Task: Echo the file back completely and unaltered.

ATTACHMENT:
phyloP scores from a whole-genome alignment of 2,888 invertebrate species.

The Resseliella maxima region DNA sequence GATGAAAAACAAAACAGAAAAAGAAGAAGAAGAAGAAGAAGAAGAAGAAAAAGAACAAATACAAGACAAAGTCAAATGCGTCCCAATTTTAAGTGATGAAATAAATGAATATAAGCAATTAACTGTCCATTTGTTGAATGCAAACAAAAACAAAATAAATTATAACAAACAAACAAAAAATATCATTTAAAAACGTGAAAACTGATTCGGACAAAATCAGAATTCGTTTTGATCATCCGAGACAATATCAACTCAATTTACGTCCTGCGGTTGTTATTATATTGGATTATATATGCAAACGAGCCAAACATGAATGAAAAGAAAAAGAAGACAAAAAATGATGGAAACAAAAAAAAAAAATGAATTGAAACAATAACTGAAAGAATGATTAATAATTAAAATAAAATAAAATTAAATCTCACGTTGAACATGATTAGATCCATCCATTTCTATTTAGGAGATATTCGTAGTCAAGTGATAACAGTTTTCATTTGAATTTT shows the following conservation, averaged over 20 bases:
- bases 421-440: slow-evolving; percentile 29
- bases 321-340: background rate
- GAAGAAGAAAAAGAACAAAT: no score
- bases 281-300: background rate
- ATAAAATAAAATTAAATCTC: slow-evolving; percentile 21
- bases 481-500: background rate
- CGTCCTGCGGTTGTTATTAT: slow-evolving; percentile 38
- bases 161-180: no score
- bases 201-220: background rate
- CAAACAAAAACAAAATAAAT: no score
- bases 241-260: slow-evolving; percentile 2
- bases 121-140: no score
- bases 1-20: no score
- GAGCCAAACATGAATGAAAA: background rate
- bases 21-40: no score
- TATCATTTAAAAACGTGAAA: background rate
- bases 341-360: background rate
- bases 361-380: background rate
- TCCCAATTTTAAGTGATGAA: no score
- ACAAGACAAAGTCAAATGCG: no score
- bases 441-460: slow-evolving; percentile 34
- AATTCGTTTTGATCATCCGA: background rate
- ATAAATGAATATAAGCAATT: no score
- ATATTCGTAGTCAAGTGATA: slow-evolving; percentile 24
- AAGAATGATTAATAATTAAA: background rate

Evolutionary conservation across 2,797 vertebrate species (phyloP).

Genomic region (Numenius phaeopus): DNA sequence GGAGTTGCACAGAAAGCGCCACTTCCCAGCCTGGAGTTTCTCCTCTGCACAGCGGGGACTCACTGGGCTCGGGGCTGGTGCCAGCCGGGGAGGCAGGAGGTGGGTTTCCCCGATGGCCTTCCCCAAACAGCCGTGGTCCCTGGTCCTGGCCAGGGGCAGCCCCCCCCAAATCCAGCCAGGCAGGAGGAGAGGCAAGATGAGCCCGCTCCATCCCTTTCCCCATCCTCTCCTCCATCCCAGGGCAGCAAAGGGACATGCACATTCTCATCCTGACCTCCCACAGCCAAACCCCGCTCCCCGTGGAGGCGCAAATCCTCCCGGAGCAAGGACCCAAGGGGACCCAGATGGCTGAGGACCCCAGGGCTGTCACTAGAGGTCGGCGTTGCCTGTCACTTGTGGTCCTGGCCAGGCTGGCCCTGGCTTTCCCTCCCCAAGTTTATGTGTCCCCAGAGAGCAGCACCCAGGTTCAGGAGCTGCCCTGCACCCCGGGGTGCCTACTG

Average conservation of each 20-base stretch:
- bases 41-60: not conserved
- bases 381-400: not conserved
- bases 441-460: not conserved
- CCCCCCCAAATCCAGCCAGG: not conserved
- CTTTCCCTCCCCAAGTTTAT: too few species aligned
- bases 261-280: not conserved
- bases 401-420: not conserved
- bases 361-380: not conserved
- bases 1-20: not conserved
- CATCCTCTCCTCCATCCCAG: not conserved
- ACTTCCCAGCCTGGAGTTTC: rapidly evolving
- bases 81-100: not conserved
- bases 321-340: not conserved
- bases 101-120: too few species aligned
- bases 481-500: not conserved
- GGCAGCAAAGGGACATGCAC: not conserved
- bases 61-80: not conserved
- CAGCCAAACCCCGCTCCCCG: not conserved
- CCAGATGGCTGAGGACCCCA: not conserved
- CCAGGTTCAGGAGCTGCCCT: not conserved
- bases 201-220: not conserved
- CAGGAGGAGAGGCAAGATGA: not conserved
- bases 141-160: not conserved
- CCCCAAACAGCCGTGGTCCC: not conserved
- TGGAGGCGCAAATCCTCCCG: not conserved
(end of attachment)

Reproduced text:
phyloP scores from a whole-genome alignment of 2,888 invertebrate species.

The Resseliella maxima region DNA sequence GATGAAAAACAAAACAGAAAAAGAAGAAGAAGAAGAAGAAGAAGAAGAAAAAGAACAAATACAAGACAAAGTCAAATGCGTCCCAATTTTAAGTGATGAAATAAATGAATATAAGCAATTAACTGTCCATTTGTTGAATGCAAACAAAAACAAAATAAATTATAACAAACAAACAAAAAATATCATTTAAAAACGTGAAAACTGATTCGGACAAAATCAGAATTCGTTTTGATCATCCGAGACAATATCAACTCAATTTACGTCCTGCGGTTGTTATTATATTGGATTATATATGCAAACGAGCCAAACATGAATGAAAAGAAAAAGAAGACAAAAAATGATGGAAACAAAAAAAAAAAATGAATTGAAACAATAACTGAAAGAATGATTAATAATTAAAATAAAATAAAATTAAATCTCACGTTGAACATGATTAGATCCATCCATTTCTATTTAGGAGATATTCGTAGTCAAGTGATAACAGTTTTCATTTGAATTTT shows the following conservation, averaged over 20 bases:
- bases 421-440: slow-evolving; percentile 29
- bases 321-340: background rate
- GAAGAAGAAAAAGAACAAAT: no score
- bases 281-300: background rate
- ATAAAATAAAATTAAATCTC: slow-evolving; percentile 21
- bases 481-500: background rate
- CGTCCTGCGGTTGTTATTAT: slow-evolving; percentile 38
- bases 161-180: no score
- bases 201-220: background rate
- CAAACAAAAACAAAATAAAT: no score
- bases 241-260: slow-evolving; percentile 2
- bases 121-140: no score
- bases 1-20: no score
- GAGCCAAACATGAATGAAAA: background rate
- bases 21-40: no score
- TATCATTTAAAAACGTGAAA: background rate
- bases 341-360: background rate
- bases 361-380: background rate
- TCCCAATTTTAAGTGATGAA: no score
- ACAAGACAAAGTCAAATGCG: no score
- bases 441-460: slow-evolving; percentile 34
- AATTCGTTTTGATCATCCGA: background rate
- ATAAATGAATATAAGCAATT: no score
- ATATTCGTAGTCAAGTGATA: slow-evolving; percentile 24
- AAGAATGATTAATAATTAAA: background rate

Evolutionary conservation across 2,797 vertebrate species (phyloP).

Genomic region (Numenius phaeopus): DNA sequence GGAGTTGCACAGAAAGCGCCACTTCCCAGCCTGGAGTTTCTCCTCTGCACAGCGGGGACTCACTGGGCTCGGGGCTGGTGCCAGCCGGGGAGGCAGGAGGTGGGTTTCCCCGATGGCCTTCCCCAAACAGCCGTGGTCCCTGGTCCTGGCCAGGGGCAGCCCCCCCCAAATCCAGCCAGGCAGGAGGAGAGGCAAGATGAGCCCGCTCCATCCCTTTCCCCATCCTCTCCTCCATCCCAGGGCAGCAAAGGGACATGCACATTCTCATCCTGACCTCCCACAGCCAAACCCCGCTCCCCGTGGAGGCGCAAATCCTCCCGGAGCAAGGACCCAAGGGGACCCAGATGGCTGAGGACCCCAGGGCTGTCACTAGAGGTCGGCGTTGCCTGTCACTTGTGGTCCTGGCCAGGCTGGCCCTGGCTTTCCCTCCCCAAGTTTATGTGTCCCCAGAGAGCAGCACCCAGGTTCAGGAGCTGCCCTGCACCCCGGGGTGCCTACTG

Average conservation of each 20-base stretch:
- bases 41-60: not conserved
- bases 381-400: not conserved
- bases 441-460: not conserved
- CCCCCCCAAATCCAGCCAGG: not conserved
- CTTTCCCTCCCCAAGTTTAT: too few species aligned
- bases 261-280: not conserved
- bases 401-420: not conserved
- bases 361-380: not conserved
- bases 1-20: not conserved
- CATCCTCTCCTCCATCCCAG: not conserved
- ACTTCCCAGCCTGGAGTTTC: rapidly evolving
- bases 81-100: not conserved
- bases 321-340: not conserved
- bases 101-120: too few species aligned
- bases 481-500: not conserved
- GGCAGCAAAGGGACATGCAC: not conserved
- bases 61-80: not conserved
- CAGCCAAACCCCGCTCCCCG: not conserved
- CCAGATGGCTGAGGACCCCA: not conserved
- CCAGGTTCAGGAGCTGCCCT: not conserved
- bases 201-220: not conserved
- CAGGAGGAGAGGCAAGATGA: not conserved
- bases 141-160: not conserved
- CCCCAAACAGCCGTGGTCCC: not conserved
- TGGAGGCGCAAATCCTCCCG: not conserved